Date of Award


Document Type


Degree Name

Master of Social Work


School of Social Work

First Reader/Committee Chair

Lizano, Erica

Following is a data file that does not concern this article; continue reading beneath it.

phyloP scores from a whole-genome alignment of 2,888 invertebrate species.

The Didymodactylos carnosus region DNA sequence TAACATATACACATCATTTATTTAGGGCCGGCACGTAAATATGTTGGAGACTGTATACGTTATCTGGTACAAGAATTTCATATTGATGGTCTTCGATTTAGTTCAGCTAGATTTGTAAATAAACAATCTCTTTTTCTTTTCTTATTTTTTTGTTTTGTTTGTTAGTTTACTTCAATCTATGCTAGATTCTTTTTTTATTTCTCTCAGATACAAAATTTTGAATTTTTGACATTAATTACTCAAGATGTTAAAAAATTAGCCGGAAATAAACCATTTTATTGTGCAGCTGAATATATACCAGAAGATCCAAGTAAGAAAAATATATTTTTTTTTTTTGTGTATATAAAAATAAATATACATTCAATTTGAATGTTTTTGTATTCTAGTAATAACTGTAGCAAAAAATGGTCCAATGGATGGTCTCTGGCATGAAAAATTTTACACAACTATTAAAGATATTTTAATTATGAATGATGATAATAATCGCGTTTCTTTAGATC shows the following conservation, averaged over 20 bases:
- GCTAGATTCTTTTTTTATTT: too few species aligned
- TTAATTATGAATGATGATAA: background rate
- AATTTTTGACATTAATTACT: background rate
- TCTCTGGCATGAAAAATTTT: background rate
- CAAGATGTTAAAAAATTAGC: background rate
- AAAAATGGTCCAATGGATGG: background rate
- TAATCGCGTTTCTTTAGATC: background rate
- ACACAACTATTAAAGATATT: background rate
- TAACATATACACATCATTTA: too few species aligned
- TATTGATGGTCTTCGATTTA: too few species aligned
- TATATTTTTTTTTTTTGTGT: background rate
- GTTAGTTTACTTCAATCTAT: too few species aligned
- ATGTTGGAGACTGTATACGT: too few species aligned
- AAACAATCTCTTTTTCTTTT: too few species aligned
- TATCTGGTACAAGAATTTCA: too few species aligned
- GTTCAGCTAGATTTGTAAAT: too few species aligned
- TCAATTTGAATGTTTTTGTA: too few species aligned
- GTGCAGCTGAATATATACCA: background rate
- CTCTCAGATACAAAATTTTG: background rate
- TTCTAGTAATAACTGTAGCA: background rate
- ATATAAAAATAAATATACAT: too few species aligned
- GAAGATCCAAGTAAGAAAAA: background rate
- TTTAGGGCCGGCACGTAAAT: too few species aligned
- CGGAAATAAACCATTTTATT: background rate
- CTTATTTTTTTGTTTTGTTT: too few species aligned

The purpose of the present study was to explore the effects inclusion-exclusion on the job-related attitudes of the organizational workforce. These attitudes included job satisfaction, organizational commitment, burnout, and turnover intention. A quantitative survey was conducted using a sample of employees of a social service organization in San Bernardino County. Participants include employees from all levels and program areas of the social service organization. Study data was collected through the use of a self-report questionnaire. Measures were used to explore commitment to the organization, diversity perception, job satisfaction, turnover intention and burnout, the dependent variables. Using SPSS software to analyze data, descriptive statistics, correlation, and Mann-Whitney U analysis were conducted. More than half of the survey participants, as presented in Table 1 (see Appendix D), identified as women (n=35, 85.4%) and five (12.2%) accounted for the participants that identified as men. Results showed that Inclusion was significantly related to all job related attitudes except burnout, gender and race. Results were consistent with the literature in that inclusion is related to positive work-related attitudes, but inconsistent in regards to its relation with gender and race.